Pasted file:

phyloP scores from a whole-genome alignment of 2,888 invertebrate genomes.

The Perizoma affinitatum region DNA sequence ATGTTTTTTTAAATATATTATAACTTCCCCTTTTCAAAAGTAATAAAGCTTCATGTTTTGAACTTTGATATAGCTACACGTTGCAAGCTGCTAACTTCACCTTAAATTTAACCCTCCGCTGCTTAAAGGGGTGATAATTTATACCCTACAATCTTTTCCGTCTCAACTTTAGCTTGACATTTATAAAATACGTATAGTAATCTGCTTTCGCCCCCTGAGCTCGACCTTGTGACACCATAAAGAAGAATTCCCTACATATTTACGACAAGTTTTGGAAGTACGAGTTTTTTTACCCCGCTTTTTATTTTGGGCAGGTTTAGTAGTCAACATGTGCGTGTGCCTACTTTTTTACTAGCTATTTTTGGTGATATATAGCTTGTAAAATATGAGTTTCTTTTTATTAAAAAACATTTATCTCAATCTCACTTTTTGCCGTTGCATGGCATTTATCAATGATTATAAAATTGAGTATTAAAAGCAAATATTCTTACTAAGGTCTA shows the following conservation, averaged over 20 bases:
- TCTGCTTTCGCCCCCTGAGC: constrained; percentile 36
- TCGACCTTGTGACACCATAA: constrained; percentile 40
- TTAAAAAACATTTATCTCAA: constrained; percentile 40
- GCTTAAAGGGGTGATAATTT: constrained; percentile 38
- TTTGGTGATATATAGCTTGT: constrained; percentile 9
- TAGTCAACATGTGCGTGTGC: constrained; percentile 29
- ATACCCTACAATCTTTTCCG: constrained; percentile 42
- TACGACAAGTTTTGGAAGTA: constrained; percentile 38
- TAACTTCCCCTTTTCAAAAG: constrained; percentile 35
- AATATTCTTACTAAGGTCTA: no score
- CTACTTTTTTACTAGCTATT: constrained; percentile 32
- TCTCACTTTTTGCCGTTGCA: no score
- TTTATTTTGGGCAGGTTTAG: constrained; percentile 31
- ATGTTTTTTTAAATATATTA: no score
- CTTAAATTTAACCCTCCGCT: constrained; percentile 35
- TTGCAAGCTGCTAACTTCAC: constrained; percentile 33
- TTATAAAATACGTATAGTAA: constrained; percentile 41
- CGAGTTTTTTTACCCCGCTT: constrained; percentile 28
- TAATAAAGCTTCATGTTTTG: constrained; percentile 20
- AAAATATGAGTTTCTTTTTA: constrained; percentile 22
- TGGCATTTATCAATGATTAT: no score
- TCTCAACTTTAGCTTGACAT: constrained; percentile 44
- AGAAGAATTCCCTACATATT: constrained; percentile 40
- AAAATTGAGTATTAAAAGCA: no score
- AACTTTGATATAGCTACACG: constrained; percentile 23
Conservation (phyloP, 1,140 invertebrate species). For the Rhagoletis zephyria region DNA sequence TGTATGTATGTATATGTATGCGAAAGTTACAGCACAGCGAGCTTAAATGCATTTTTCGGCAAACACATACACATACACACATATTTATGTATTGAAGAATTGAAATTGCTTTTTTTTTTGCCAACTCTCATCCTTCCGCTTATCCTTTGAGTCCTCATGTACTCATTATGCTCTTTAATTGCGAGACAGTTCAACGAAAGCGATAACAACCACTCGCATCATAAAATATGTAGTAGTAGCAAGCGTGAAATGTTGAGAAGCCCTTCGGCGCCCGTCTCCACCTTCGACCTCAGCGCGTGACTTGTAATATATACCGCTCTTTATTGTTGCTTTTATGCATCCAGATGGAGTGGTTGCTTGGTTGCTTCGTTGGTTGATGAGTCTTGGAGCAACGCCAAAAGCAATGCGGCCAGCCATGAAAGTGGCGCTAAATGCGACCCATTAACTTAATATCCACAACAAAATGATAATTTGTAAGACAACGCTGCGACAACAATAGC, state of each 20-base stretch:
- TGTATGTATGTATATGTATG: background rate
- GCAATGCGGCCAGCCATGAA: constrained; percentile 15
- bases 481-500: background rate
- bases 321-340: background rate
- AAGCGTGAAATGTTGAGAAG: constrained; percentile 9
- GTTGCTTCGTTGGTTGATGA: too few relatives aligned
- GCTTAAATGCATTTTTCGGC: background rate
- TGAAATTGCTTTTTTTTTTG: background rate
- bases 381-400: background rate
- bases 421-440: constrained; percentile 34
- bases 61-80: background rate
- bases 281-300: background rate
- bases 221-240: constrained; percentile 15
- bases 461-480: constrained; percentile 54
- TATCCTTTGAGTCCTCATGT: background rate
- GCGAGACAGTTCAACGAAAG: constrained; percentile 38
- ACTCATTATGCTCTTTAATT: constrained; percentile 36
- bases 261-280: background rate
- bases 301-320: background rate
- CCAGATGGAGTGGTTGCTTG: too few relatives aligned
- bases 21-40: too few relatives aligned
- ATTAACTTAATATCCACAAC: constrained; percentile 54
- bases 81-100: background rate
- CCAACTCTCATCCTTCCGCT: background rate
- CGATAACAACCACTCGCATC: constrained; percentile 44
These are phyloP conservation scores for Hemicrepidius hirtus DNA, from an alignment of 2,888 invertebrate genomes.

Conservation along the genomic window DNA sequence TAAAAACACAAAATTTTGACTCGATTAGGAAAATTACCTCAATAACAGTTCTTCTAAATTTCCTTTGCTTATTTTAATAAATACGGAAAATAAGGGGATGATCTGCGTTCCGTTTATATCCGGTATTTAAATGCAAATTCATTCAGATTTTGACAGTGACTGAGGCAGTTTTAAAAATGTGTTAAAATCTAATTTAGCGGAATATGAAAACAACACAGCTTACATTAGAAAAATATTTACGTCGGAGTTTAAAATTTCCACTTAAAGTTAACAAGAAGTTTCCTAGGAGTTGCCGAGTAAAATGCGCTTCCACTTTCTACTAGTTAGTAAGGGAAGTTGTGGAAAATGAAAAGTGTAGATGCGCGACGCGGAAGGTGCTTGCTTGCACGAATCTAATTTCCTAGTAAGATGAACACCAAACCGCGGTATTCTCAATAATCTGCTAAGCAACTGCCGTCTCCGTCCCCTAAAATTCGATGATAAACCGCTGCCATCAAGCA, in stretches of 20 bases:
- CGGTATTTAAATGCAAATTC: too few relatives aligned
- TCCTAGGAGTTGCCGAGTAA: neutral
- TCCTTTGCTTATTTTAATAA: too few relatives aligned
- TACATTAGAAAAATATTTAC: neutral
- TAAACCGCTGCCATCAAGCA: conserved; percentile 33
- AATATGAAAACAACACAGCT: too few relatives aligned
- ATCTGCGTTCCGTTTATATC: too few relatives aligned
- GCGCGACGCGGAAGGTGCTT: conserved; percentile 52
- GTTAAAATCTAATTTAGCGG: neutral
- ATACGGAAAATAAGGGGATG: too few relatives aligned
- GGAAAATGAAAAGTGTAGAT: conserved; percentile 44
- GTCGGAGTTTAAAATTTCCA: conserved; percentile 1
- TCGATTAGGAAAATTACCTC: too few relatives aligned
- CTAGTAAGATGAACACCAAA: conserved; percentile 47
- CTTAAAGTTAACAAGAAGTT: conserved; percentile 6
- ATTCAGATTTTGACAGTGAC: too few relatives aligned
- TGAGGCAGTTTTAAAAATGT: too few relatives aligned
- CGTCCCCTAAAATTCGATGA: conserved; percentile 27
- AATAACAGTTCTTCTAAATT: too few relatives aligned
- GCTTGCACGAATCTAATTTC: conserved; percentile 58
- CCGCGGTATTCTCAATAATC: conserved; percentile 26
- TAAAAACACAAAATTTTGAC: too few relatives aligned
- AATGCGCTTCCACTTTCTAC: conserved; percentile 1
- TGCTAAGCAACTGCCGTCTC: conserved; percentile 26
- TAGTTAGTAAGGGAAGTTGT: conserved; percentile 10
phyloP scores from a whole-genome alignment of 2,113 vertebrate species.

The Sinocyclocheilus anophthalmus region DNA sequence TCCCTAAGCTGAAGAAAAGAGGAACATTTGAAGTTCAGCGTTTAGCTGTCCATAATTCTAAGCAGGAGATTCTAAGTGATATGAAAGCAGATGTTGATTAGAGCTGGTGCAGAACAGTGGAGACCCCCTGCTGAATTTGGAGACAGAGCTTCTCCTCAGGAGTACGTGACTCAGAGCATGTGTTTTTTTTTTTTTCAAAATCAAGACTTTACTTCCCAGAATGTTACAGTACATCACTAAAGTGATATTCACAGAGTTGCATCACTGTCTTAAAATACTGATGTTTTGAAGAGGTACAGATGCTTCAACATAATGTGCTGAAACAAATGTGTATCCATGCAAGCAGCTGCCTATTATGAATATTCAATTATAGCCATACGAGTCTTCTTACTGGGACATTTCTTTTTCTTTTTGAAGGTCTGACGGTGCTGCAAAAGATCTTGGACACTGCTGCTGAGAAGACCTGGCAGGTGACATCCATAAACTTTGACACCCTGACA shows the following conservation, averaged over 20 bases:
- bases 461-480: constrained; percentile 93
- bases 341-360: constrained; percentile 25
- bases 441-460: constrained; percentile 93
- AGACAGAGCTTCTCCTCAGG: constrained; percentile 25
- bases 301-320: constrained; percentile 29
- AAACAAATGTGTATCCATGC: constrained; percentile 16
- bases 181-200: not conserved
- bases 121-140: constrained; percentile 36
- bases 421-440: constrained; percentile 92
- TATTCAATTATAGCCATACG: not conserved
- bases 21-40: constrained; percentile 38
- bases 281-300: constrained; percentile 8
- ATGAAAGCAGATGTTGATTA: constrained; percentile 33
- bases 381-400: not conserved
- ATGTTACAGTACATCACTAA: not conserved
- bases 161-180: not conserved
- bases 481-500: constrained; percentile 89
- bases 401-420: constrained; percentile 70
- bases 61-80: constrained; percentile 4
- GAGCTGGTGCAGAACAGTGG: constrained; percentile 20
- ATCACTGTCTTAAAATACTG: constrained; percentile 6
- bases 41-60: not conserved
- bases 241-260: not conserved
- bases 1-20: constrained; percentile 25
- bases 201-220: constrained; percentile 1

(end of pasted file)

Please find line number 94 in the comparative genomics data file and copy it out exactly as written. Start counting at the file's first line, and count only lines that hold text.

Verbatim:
- bases 281-300: constrained; percentile 8